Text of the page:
Since this manual is too extensive for a HTML version
it is instead available as a PDF download:
You can download it here:
@MagicMint again - and all interested readers ..
Actually - if the themes are in "/home/USERNAME/.themes"
they will be available for the specific user only -
if they are stored in " /usr/share/themes"
they will be available for all users on the Computer
this is also a little difference, btw ... ;-)
@Rebel450: The real difference is that as a novice he shouldn’t mess around in any subdirectories of /usr which are all system, i.e. installation folders controlled by the package management (generally speaking, any manual change here lasts until the next release upgrade only), whereas any user is in full control of his own home folder (which he could preserve through system upgrades).
There, he’s free to mess up things even when he’s not aware of not seeing folders which are not to be seen ;-)
The folder: /.themes does not exist before “System Preference ‘Themes’"
was selected once.
Cinnamon seems to copy them anyway to:
("tux" is the user here)
Actually you are right;
it is working also that way and so there are 2 possibilities to place
1. as per description of this How2 &
2. the way MagicMint prefers =
(into the INVISIBLE .themes folder inside the specific users home directory)
(And I dont know which way is more dangerous for a novice user;
copy into themes - or let him click between the invisible files ...)
@Rebel450: “System Preference ‘Themes’ does not recognize an additional theme, if it is not in: /usr/share/themes” — Are you sure about this ? I had no problems to install your themes from ~/.themes at all. The folders installed there are the subfolders containing the three themes though, not “Alien-Themes”. The Themes Preferences panel did find them as usual, and Cinnamon did not complain about them.
"~/.themes on a per-user basis" = agreed so far
but unfortunately the System Preference "Themes" does not recognize an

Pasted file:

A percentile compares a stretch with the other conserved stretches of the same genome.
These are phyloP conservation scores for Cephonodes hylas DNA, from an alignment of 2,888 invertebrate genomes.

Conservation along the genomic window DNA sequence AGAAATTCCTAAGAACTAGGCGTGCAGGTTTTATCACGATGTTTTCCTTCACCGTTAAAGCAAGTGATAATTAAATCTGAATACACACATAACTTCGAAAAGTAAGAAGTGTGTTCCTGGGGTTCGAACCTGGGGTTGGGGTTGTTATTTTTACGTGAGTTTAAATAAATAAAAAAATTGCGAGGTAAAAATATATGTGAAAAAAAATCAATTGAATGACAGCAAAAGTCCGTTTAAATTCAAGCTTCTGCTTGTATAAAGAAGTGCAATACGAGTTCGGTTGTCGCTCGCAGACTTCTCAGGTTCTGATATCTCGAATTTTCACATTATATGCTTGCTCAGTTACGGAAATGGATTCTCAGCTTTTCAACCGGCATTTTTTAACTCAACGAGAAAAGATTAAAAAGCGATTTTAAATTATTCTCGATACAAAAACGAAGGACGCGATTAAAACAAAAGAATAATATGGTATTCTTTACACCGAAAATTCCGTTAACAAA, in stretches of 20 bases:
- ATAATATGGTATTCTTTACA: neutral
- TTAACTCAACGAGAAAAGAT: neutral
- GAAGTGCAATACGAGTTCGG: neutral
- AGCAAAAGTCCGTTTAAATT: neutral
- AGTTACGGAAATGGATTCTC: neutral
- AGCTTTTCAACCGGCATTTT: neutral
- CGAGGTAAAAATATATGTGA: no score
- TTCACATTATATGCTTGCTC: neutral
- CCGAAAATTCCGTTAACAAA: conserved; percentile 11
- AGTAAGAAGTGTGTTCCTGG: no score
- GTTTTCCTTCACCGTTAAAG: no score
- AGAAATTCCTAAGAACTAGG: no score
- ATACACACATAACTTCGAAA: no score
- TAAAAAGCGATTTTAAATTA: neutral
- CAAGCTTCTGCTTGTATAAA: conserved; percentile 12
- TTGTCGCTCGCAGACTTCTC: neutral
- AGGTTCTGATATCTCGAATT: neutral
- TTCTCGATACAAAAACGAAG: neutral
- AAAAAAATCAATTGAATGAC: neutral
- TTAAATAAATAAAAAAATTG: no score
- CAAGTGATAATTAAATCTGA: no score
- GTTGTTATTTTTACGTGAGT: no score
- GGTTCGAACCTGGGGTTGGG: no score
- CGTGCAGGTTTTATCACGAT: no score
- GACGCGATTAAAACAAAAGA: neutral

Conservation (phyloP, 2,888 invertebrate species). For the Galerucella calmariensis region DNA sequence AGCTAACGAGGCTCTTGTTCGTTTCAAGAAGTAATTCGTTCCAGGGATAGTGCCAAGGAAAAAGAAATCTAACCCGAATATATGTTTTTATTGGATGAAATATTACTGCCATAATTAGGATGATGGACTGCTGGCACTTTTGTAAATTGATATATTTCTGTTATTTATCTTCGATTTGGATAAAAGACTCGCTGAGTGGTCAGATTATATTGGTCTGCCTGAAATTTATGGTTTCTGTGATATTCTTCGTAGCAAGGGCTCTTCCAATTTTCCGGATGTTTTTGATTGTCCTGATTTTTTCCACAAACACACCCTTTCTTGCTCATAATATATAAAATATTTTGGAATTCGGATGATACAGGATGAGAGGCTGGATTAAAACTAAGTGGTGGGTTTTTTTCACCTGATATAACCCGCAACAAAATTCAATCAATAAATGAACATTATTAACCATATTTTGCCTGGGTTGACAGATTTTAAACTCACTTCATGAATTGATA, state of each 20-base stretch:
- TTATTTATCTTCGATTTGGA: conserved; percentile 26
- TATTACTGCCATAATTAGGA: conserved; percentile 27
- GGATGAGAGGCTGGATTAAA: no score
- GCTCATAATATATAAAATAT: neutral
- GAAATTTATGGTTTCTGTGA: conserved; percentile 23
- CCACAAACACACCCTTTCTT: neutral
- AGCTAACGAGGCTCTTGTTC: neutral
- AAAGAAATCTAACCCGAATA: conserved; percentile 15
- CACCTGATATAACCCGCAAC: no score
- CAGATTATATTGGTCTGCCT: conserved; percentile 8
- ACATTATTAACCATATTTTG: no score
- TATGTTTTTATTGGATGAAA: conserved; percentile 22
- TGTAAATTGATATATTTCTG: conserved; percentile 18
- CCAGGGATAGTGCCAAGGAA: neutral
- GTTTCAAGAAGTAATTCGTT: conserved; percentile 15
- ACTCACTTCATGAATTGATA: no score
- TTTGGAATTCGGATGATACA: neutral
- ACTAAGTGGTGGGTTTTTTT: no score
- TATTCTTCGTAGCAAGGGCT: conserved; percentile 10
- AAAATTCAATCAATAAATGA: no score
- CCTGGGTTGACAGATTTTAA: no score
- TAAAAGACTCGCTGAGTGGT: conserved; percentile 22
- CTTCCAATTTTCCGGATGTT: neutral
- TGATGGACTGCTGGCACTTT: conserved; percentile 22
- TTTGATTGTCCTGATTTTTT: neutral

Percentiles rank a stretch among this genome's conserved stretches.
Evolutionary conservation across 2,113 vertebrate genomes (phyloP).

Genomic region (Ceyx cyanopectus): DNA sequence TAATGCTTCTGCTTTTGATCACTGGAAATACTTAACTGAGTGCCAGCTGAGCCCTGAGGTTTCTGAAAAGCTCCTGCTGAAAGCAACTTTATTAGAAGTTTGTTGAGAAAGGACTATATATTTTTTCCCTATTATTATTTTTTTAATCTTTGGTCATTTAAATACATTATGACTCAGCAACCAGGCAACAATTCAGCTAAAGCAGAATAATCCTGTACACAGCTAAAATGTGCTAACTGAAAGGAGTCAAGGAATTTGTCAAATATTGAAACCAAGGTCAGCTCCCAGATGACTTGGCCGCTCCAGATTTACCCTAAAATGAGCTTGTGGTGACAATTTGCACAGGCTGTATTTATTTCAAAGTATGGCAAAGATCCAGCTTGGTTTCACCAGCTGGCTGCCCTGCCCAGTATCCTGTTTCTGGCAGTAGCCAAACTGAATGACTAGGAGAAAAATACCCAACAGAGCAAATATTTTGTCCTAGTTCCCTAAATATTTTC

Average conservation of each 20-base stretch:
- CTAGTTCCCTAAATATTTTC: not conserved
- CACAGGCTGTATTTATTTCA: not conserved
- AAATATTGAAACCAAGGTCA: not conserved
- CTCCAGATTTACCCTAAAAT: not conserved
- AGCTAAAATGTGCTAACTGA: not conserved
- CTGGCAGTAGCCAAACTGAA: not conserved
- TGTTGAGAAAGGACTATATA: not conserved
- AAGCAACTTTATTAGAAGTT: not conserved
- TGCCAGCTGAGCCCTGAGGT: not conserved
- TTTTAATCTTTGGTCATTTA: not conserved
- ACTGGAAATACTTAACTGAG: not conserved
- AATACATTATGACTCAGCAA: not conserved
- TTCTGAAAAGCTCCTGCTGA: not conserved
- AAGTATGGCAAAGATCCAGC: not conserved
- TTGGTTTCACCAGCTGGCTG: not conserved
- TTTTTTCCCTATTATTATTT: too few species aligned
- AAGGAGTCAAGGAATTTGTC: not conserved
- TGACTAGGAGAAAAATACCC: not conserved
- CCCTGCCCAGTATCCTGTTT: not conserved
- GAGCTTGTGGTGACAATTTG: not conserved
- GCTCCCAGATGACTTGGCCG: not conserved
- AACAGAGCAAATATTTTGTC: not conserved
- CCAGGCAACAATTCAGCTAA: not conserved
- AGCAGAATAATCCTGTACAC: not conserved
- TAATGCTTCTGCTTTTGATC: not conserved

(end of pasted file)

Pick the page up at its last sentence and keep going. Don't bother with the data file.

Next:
additional theme, if it is not in: /usr/share/themes .
In this case these so called "Alien-Themes" were earlier in the repos,
aside from "MacLin" & "Mbuntu for Mint" - these both were available through an installation of the whole transform package only;
I did extract them from there. These both dont cause problems with the features of Cinnamon, e.g. no interference with the colored folder option;
others does have a lot of incompatibilities and so I removed them and I do also not recommend another constellation with external theme packages,
believe me - I've tested it in great detail ... = ;-)
A side note: I wouldn’t install “alien” packages which don’t come from the repositories into /usr/share/themes unless absolutely necessary. They should rather go to ~/.themes on a per-user basis.
@Hammer459: Did you notice the left upper corner of his panel ? I think that makes the whole difference ;-)
I used to wonder too why people hang on old habits like this, but in the meantime, I came to admit that actually there are persons who never get comfortable with something different from their first (and only) system. So the tutorial above is a good appetizer for the PDF manual at least, and a visually appealing one. It’s a fact that there are few such detailed guides out there, ’cause nobody likes to do that tedious work ;-)
wait until you see my KDE plasma :-)
you will be too shocked - I guess :-)
already I know how much you love GUI adjustments and how much it means to you ;-)
and btw especially YOU should know:
UNIX is the mother of all Operating Systems - still.
(=pay back for "inferior OS" ) :-~
Apart from the fact that I find it hard to fathom why you want Mint to look like an inferior OS (insert crazy laugh), I must say the Tutorial as such seems good with a good description of purpose and a brief description of work. Then the larger portion in a PDF for download.